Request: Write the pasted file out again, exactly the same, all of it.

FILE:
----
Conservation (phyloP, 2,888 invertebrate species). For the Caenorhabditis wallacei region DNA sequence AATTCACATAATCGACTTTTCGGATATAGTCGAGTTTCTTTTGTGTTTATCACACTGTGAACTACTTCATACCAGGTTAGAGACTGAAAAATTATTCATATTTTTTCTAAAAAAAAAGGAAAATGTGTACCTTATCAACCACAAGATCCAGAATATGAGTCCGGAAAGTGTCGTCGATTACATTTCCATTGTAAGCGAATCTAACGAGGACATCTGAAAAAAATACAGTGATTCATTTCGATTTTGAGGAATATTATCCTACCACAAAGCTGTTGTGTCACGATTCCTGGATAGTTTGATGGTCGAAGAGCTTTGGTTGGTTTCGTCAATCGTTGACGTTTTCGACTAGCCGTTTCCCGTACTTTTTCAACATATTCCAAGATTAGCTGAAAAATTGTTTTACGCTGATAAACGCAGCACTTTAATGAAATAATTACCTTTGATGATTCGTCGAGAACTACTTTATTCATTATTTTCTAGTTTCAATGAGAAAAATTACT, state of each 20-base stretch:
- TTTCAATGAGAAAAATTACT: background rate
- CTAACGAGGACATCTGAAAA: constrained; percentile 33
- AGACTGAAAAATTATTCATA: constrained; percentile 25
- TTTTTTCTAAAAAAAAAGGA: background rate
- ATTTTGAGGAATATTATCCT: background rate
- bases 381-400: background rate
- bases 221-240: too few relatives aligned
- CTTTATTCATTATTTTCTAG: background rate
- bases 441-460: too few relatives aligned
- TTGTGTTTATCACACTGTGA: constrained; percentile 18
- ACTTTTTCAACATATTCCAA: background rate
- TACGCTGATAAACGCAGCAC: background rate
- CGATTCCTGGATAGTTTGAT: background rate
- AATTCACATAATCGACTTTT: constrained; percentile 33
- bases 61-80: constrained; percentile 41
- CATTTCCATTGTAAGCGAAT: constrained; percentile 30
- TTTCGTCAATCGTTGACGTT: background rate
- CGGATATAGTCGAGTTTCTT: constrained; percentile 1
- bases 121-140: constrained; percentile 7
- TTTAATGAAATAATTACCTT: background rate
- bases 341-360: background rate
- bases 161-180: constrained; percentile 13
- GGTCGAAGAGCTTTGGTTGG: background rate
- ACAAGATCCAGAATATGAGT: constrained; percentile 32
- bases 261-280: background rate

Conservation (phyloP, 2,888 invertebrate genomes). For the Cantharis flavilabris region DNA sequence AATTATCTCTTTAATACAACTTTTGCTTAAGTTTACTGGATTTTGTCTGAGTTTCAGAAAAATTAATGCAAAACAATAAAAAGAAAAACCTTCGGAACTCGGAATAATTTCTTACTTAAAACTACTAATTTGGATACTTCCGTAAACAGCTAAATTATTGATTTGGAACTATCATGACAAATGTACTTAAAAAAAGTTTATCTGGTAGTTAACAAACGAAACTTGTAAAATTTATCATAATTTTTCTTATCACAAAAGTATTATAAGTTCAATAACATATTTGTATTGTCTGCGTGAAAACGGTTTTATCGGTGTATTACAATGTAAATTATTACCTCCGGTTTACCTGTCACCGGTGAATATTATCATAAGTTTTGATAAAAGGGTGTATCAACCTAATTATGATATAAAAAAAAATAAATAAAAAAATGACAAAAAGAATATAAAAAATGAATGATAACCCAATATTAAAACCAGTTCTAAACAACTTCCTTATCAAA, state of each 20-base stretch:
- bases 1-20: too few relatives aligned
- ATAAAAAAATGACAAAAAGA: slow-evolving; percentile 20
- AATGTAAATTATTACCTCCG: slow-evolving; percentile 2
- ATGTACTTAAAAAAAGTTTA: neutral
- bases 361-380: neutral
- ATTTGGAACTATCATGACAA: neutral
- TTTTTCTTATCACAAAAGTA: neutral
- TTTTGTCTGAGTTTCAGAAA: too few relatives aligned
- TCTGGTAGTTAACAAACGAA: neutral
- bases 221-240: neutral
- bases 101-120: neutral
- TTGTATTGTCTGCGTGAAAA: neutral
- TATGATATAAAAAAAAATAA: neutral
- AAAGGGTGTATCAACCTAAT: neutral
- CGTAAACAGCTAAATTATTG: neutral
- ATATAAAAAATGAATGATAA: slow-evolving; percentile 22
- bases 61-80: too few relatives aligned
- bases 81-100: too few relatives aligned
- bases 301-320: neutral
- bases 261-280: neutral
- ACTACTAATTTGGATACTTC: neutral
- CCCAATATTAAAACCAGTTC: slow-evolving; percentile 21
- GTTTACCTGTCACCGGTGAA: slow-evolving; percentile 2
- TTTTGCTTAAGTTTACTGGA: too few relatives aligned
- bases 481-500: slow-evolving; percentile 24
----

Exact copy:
Conservation (phyloP, 2,888 invertebrate species). For the Caenorhabditis wallacei region DNA sequence AATTCACATAATCGACTTTTCGGATATAGTCGAGTTTCTTTTGTGTTTATCACACTGTGAACTACTTCATACCAGGTTAGAGACTGAAAAATTATTCATATTTTTTCTAAAAAAAAAGGAAAATGTGTACCTTATCAACCACAAGATCCAGAATATGAGTCCGGAAAGTGTCGTCGATTACATTTCCATTGTAAGCGAATCTAACGAGGACATCTGAAAAAAATACAGTGATTCATTTCGATTTTGAGGAATATTATCCTACCACAAAGCTGTTGTGTCACGATTCCTGGATAGTTTGATGGTCGAAGAGCTTTGGTTGGTTTCGTCAATCGTTGACGTTTTCGACTAGCCGTTTCCCGTACTTTTTCAACATATTCCAAGATTAGCTGAAAAATTGTTTTACGCTGATAAACGCAGCACTTTAATGAAATAATTACCTTTGATGATTCGTCGAGAACTACTTTATTCATTATTTTCTAGTTTCAATGAGAAAAATTACT, state of each 20-base stretch:
- TTTCAATGAGAAAAATTACT: background rate
- CTAACGAGGACATCTGAAAA: constrained; percentile 33
- AGACTGAAAAATTATTCATA: constrained; percentile 25
- TTTTTTCTAAAAAAAAAGGA: background rate
- ATTTTGAGGAATATTATCCT: background rate
- bases 381-400: background rate
- bases 221-240: too few relatives aligned
- CTTTATTCATTATTTTCTAG: background rate
- bases 441-460: too few relatives aligned
- TTGTGTTTATCACACTGTGA: constrained; percentile 18
- ACTTTTTCAACATATTCCAA: background rate
- TACGCTGATAAACGCAGCAC: background rate
- CGATTCCTGGATAGTTTGAT: background rate
- AATTCACATAATCGACTTTT: constrained; percentile 33
- bases 61-80: constrained; percentile 41
- CATTTCCATTGTAAGCGAAT: constrained; percentile 30
- TTTCGTCAATCGTTGACGTT: background rate
- CGGATATAGTCGAGTTTCTT: constrained; percentile 1
- bases 121-140: constrained; percentile 7
- TTTAATGAAATAATTACCTT: background rate
- bases 341-360: background rate
- bases 161-180: constrained; percentile 13
- GGTCGAAGAGCTTTGGTTGG: background rate
- ACAAGATCCAGAATATGAGT: constrained; percentile 32
- bases 261-280: background rate

Conservation (phyloP, 2,888 invertebrate genomes). For the Cantharis flavilabris region DNA sequence AATTATCTCTTTAATACAACTTTTGCTTAAGTTTACTGGATTTTGTCTGAGTTTCAGAAAAATTAATGCAAAACAATAAAAAGAAAAACCTTCGGAACTCGGAATAATTTCTTACTTAAAACTACTAATTTGGATACTTCCGTAAACAGCTAAATTATTGATTTGGAACTATCATGACAAATGTACTTAAAAAAAGTTTATCTGGTAGTTAACAAACGAAACTTGTAAAATTTATCATAATTTTTCTTATCACAAAAGTATTATAAGTTCAATAACATATTTGTATTGTCTGCGTGAAAACGGTTTTATCGGTGTATTACAATGTAAATTATTACCTCCGGTTTACCTGTCACCGGTGAATATTATCATAAGTTTTGATAAAAGGGTGTATCAACCTAATTATGATATAAAAAAAAATAAATAAAAAAATGACAAAAAGAATATAAAAAATGAATGATAACCCAATATTAAAACCAGTTCTAAACAACTTCCTTATCAAA, state of each 20-base stretch:
- bases 1-20: too few relatives aligned
- ATAAAAAAATGACAAAAAGA: slow-evolving; percentile 20
- AATGTAAATTATTACCTCCG: slow-evolving; percentile 2
- ATGTACTTAAAAAAAGTTTA: neutral
- bases 361-380: neutral
- ATTTGGAACTATCATGACAA: neutral
- TTTTTCTTATCACAAAAGTA: neutral
- TTTTGTCTGAGTTTCAGAAA: too few relatives aligned
- TCTGGTAGTTAACAAACGAA: neutral
- bases 221-240: neutral
- bases 101-120: neutral
- TTGTATTGTCTGCGTGAAAA: neutral
- TATGATATAAAAAAAAATAA: neutral
- AAAGGGTGTATCAACCTAAT: neutral
- CGTAAACAGCTAAATTATTG: neutral
- ATATAAAAAATGAATGATAA: slow-evolving; percentile 22
- bases 61-80: too few relatives aligned
- bases 81-100: too few relatives aligned
- bases 301-320: neutral
- bases 261-280: neutral
- ACTACTAATTTGGATACTTC: neutral
- CCCAATATTAAAACCAGTTC: slow-evolving; percentile 21
- GTTTACCTGTCACCGGTGAA: slow-evolving; percentile 2
- TTTTGCTTAAGTTTACTGGA: too few relatives aligned
- bases 481-500: slow-evolving; percentile 24